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Publication numberUS4889518 A
Publication typeGrant
Application numberUS 07/137,361
Publication dateDec 26, 1989
Filing dateDec 23, 1987
Priority dateFeb 9, 1987
Fee statusLapsed
Also published asDE3744581A1, DE3744581C2
Publication number07137361, 137361, US 4889518 A, US 4889518A, US-A-4889518, US4889518 A, US4889518A
InventorsShinji Komata
Original AssigneeShinji Komata
Export CitationBiBTeX, EndNote, RefMan
External Links: USPTO, USPTO Assignment, Espacenet
Power transmission device
US 4889518 A
Abstract
A power transmission device including a power input member supported by a frame and the like, a rotating shaft to which power is finally transmitted, and a cylindrical power relay member arranged between the power input member and the rotating shaft with a certain clearance interposed between them, wherein said power relay member is engaged with the power input member at one end thereof while with the rotating shaft at the other end thereof.
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Claims(11)
I claim:
1. A power transmission device comprising
a frame;
a driven rotating body rotatably supported by said frame;
a rotating shaft extending along the rotating center axis of said driven rotating body;
a power input member for receiving the drive force transmitted from a driving source to said driven rotating body;
a flange having a hollow cylindrical portion projected from a side of said frame along said rotating shaft;
said cylindrical portion surrounding said rotating shaft and rotatably supporting said power input member on the periphery of said cylindrical portion;
a cylindrical power relay member arranged between said power input member and said rotating shaft in a manner that said rotating shaft is accommodated in said power relay member and said power relay member is disposed along said cylindrical portion of said flange;
said power relay member swingably engaged with said power input member at one end in the longitudinal direction thereof by meshing of plural inner teeth operative with said power input member and first plural teeth of said power relay member, and engaged with said rotating shaft at the other end of said power relay member in the longitudinal direction thereof by meshing of second plural teeth of said power relay member and outer teeth operative with said rotating member.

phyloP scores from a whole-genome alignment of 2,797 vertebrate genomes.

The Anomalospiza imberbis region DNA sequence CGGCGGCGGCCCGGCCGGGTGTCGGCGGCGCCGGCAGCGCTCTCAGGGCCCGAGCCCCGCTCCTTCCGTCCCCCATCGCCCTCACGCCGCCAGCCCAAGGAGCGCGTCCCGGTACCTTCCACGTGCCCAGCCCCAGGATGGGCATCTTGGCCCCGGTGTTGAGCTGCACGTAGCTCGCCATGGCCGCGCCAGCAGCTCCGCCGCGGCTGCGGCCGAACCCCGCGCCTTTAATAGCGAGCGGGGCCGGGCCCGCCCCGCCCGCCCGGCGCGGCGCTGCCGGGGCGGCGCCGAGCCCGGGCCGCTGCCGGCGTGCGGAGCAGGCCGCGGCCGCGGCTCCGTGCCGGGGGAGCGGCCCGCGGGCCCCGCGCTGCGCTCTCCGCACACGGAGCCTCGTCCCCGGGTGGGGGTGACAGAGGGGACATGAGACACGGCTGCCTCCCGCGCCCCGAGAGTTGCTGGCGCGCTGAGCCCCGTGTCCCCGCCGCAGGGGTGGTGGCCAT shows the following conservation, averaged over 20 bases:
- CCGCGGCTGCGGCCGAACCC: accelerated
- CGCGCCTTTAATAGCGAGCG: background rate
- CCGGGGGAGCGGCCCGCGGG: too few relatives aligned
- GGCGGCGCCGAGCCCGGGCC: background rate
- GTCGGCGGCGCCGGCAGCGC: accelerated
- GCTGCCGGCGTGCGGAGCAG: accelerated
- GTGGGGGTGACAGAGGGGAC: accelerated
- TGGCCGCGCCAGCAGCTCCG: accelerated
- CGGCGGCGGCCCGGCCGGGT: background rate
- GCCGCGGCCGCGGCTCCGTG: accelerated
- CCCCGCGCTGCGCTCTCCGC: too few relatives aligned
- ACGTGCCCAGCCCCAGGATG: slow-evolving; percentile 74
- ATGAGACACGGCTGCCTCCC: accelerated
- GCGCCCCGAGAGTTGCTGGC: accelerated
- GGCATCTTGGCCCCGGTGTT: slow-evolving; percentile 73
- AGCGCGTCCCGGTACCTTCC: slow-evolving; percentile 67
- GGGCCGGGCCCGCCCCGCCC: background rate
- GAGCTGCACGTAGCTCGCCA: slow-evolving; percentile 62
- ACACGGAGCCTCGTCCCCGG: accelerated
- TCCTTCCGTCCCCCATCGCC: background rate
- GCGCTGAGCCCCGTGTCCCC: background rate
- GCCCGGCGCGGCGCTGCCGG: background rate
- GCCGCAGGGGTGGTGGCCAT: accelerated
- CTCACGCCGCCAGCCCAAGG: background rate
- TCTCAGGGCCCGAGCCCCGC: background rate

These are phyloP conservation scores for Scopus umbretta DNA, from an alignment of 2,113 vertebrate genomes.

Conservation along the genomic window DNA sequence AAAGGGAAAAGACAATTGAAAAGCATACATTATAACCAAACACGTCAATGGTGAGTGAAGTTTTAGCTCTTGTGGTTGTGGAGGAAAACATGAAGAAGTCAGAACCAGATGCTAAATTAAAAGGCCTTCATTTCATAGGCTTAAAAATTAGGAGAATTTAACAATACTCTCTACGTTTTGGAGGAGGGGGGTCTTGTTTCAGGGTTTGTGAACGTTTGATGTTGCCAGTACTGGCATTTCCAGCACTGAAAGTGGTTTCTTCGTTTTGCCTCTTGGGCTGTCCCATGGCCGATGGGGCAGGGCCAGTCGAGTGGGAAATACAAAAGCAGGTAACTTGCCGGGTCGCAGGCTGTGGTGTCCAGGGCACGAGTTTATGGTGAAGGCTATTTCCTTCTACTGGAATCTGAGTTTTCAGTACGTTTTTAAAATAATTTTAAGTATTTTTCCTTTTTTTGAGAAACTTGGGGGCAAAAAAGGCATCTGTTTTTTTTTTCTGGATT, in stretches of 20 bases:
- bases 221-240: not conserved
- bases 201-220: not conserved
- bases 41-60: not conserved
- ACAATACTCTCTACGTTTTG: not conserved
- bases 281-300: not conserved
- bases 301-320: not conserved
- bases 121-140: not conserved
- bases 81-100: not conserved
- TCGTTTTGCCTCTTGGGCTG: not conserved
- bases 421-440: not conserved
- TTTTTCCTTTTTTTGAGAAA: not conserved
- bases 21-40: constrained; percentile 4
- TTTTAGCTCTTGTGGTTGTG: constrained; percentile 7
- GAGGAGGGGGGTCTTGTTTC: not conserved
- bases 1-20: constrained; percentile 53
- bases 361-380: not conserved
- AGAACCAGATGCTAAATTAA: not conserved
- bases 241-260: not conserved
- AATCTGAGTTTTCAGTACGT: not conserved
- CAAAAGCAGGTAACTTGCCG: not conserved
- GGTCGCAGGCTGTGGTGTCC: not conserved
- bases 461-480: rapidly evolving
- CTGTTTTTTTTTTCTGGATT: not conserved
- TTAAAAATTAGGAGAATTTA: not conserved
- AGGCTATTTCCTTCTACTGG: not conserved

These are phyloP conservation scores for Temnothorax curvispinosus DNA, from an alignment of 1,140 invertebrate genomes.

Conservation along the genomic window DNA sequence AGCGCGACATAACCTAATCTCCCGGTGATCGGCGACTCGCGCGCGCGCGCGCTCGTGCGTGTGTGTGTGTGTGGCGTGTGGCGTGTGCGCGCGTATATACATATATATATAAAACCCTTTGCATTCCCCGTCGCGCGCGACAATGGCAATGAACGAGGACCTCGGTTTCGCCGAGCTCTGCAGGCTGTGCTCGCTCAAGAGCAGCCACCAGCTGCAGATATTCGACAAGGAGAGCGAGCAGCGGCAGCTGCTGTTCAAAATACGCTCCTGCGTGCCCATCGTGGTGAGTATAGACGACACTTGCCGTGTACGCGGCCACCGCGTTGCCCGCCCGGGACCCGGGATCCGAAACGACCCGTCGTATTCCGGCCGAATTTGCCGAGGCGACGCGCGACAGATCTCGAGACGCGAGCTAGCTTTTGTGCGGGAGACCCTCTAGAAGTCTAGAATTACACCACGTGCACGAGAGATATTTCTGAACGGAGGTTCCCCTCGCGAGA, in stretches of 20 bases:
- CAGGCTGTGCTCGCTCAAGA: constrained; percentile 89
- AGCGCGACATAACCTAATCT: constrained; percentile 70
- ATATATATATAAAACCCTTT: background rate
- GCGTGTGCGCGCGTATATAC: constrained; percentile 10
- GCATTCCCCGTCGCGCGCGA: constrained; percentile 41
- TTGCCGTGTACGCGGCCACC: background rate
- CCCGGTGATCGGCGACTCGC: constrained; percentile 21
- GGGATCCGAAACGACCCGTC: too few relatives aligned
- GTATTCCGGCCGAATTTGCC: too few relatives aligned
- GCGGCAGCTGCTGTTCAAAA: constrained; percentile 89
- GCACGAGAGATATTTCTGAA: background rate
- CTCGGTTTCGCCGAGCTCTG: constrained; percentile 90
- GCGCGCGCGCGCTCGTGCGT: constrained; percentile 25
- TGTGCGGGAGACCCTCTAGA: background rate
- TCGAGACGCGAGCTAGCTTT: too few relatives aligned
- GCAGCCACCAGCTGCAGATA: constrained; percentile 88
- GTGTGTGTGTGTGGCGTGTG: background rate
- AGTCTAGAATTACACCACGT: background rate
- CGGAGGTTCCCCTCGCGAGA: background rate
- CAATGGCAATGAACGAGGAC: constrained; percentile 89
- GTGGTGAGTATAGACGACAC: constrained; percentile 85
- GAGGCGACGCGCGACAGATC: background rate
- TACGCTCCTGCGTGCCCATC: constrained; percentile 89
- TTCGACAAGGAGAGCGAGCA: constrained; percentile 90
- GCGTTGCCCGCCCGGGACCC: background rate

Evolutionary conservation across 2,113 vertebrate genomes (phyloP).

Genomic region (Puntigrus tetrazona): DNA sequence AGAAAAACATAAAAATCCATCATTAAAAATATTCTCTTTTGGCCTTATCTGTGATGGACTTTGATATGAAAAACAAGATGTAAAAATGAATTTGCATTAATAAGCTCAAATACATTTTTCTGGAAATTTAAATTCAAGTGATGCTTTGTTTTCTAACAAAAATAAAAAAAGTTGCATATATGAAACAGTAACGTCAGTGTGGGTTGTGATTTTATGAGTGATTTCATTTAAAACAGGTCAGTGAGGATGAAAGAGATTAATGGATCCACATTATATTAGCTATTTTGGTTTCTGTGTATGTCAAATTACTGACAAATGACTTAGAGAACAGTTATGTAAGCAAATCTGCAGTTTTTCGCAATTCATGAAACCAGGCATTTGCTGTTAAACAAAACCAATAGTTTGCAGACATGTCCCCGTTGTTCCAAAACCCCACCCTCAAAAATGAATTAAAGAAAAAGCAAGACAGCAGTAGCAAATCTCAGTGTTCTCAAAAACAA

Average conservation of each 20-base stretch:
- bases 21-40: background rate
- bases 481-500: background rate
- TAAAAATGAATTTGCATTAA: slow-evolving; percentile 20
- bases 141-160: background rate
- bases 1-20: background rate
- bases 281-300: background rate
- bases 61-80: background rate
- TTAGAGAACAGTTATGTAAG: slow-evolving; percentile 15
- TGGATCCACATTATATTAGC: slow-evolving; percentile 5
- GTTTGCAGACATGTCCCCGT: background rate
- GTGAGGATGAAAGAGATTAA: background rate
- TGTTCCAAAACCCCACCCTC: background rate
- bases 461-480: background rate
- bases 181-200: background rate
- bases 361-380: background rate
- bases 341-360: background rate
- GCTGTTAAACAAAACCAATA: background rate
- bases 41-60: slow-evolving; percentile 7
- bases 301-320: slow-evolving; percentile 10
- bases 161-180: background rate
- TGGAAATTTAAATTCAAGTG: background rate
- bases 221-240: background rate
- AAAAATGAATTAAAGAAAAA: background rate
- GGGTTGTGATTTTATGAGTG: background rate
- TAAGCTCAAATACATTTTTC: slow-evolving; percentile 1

2. A power transmission device according to claim 1 wherein the foremost end portion of said rotating shaft extends into the inside of said cylindrical power relay member.
3. A power transmission device according to claim 1 wherein a first coupling member is attached to the power input member and provided with a through-hole in the center thereof, wherein plural inner teeth are provided on the inner circumference of said through-hole and first plural teeth are projected, extending in the longitudinal direction, from one end face of said power relay member, and wherein when the inner teeth of said coupling member are engaged with those of said power relay member, power transmission can be attained from the power input member to the power relay member.
4. A power transmission device according to claim 3 wherein second plural teeth are projected, extending in the longitudinal direction, from the other end face of said power relay member and plural outer teeth are provided on the outer circumference of a part which is positioned on the side of the rotating shaft to correspond to the other end face of said power relay member, and wherein when the second projected teeth are engaged with the outer teeth, power transmission can be attained from the power relay member to the rotating shaft.
5. A power transmission device according to claim 4 wherein a second coupling member attached integral to the rotating shaft and having the outer teeth is arranged between the power relay member and the rotating shaft.
6. A power transmission device according to claim 4 wherein cavities are formed in at least either of the bottoms each formed between the second adjacent teeth on the other end face of said power relay member and the front end faces of the outer teeth of said second coupling member and the head of a spring is housed in each of said cavities, with its base contacting either of the bottom and the front end face.